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MY PERSPECTIVE

Living Our Commitment to Community By Michael Hemesath ’81, President “In every parish I have worked, it is the Johnnies and Bennies who are providing the lay leadership to keep the community strong and healthy.” So said a Twin Cities priest when a Johnnie introduced himself and his alma mater came up in the conversation. At a recent reunion, Johnnies honored two of their physician classmates from small Central Minnesota towns, in part for their work in healthcare but more significantly

in this issue, the history of Benedictine service in The Bahamas goes back to 1891, and Bahamian students have been braving Minnesota winters since 1924. This long and deep relationship has without a doubt had the most impact on any community outside of Minnesota, and arguably rivals the influence of Johnnie grads anywhere. When I first visited The Bahamas in 2013, I had the privilege of meeting the Governor-General of The Bahamas, Sir Arthur Foulkes. He was a long-serving politician and ambassador, and an important leader of the independence movement in the Bahamas in the 1950s, ’60s and ’70s. After centuries of colonial rule, in 1973 The Bahamas earned independence from Britain and became a sovereign nation. The 1960s and ’70s were an era during which many former European colonies became independent, but the Bahamian path was different than that of many other nations. “The independence movement took place with relatively little political, economic and social unrest and almost no violence. I believe this was due in large part to the Catholic and Benedictine influence in The Bahamans,” Sir Arthur said. “Without the Benedictines, the transition to independence and our future could have been very different.”

Many Benedictine-educated men, both from Saint Augustine’s College (high school) in The The February reception in Nassau, Bahamas with members of the SJU Bahamas and at SJU, provided a strong base of Alumni Association and CSB Alumnae Association Bahamas Chapters leaders across political parties that supported a is an annual highlight for Saint John’s President Michael Hemesath and peaceful, democratic transition. Subsequently, Saint Benedict President Mary Hinton. those same leaders and younger Johnnies and Bennies helped maintain political stability for the philanthropic and civic leadership they provided to and economic growth, making The Bahamas one of the help their towns thrive. most well-educated and prosperous nations in the British A big holiday charitable event felt like Reunion on campus Commonwealth. with the participation of dozens of Johnnies and Bennies who had supported and often led one of the most important One of the most important hallmarks of our Benedictine charism and the education we provide at Saint John’s is our social service organizations in the Twin Cities. sense of community. Whether the influence is in a small One of the things that makes SJU and CSB so well-known church parish or in a nation-at-large, we can be immensely and widely respected in Minnesota and beyond is the way proud of how Johnnies past and present have lived their our alumni succeed both personally and professionally commitment to community. – and at the same time contribute to making their communities a better place. Read more perspectives from Michael Hemesath by visiting This is certainly true in The Bahamas. As you will read his blog Quad 136 at blogs.csbsju.edu/mhemesath/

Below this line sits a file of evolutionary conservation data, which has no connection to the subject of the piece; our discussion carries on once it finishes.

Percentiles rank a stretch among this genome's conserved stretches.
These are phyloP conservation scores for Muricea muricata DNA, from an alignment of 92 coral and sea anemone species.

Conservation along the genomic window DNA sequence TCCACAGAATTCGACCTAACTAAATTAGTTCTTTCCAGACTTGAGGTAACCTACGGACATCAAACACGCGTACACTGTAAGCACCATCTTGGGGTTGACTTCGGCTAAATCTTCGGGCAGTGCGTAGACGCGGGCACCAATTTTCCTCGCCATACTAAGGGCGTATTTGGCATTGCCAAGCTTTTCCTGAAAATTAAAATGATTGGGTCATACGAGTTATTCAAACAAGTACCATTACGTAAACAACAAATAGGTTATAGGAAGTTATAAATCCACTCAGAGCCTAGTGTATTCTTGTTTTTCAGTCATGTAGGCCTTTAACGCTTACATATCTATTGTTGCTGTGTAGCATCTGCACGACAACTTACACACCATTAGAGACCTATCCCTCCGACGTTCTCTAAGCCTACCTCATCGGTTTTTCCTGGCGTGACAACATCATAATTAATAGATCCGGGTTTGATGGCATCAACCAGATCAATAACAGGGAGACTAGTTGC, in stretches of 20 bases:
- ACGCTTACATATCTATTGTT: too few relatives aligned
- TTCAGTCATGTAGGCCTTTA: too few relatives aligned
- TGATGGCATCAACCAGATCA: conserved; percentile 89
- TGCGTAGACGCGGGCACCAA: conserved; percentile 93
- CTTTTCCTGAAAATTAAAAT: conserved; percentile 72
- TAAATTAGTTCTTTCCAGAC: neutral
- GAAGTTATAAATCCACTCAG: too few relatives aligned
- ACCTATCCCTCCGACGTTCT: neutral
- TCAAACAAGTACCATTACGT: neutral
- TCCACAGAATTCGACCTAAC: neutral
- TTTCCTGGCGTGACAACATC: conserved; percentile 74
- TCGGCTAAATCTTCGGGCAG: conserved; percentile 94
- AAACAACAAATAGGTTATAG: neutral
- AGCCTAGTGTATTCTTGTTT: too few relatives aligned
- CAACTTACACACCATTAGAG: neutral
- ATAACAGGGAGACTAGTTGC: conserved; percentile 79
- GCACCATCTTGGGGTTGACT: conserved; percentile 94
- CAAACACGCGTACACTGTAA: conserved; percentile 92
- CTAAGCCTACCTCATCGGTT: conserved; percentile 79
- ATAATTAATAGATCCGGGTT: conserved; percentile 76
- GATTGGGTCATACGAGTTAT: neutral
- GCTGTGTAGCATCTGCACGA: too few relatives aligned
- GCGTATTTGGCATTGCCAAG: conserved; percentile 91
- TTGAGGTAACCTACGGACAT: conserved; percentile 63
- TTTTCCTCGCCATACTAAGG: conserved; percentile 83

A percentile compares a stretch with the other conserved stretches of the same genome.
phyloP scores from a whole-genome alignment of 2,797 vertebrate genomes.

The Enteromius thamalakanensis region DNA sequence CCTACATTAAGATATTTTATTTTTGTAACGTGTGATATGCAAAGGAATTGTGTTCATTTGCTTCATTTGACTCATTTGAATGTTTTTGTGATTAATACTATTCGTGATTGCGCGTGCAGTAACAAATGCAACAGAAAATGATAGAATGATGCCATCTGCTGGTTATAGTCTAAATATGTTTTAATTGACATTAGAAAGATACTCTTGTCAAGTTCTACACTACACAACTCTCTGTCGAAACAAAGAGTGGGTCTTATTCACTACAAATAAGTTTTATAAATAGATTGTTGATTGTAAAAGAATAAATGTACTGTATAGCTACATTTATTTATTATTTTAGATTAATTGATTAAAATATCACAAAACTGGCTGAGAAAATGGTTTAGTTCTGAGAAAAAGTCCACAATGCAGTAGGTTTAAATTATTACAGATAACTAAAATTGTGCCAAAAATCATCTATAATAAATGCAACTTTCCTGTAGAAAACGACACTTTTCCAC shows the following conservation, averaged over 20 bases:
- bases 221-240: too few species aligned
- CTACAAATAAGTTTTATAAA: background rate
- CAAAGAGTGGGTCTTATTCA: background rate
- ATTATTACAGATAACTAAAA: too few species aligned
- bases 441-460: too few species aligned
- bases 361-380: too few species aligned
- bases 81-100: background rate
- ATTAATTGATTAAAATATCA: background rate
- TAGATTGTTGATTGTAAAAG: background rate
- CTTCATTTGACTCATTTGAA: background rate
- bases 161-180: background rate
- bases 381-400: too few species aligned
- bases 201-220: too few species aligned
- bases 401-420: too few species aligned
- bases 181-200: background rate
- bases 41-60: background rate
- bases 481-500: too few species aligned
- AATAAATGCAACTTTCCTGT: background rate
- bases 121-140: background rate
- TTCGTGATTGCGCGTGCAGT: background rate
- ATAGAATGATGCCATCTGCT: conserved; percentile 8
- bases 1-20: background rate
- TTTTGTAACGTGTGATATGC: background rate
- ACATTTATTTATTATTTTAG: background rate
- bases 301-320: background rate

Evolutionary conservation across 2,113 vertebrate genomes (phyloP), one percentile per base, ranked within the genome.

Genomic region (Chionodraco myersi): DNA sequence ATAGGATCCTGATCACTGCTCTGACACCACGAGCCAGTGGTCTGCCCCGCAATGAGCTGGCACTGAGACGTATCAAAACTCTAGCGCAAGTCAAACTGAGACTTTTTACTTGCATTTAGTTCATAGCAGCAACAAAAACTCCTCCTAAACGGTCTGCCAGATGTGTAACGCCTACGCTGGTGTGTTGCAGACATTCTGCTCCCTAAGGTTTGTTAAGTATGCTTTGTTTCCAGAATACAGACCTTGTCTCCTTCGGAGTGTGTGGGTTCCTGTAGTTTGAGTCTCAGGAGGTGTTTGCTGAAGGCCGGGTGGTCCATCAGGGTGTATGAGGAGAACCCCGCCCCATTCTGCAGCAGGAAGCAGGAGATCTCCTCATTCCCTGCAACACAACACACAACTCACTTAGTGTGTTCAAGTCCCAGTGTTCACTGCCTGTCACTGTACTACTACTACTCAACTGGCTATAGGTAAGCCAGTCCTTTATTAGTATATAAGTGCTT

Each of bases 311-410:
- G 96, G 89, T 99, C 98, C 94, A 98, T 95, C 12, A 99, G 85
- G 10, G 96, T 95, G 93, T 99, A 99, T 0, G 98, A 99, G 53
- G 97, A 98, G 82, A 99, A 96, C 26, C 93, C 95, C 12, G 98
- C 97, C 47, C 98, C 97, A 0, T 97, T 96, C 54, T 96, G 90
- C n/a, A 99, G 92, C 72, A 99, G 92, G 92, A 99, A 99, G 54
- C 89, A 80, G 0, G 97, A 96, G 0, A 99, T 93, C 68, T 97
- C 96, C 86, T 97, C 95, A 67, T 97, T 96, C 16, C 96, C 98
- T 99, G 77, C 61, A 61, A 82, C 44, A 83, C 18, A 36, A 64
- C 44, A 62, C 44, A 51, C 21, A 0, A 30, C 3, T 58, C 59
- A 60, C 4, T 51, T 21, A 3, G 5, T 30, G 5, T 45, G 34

2 WINTER/SPRING 2019

Profile for CSB & SJU

Saint John's Magazine Winter/Spring 2019  

Saint John's Magazine is published in the fall and winter for alumni, parents, friends and the Saint John's University campus community.

Saint John's Magazine Winter/Spring 2019  

Saint John's Magazine is published in the fall and winter for alumni, parents, friends and the Saint John's University campus community.

Profile for csbsju
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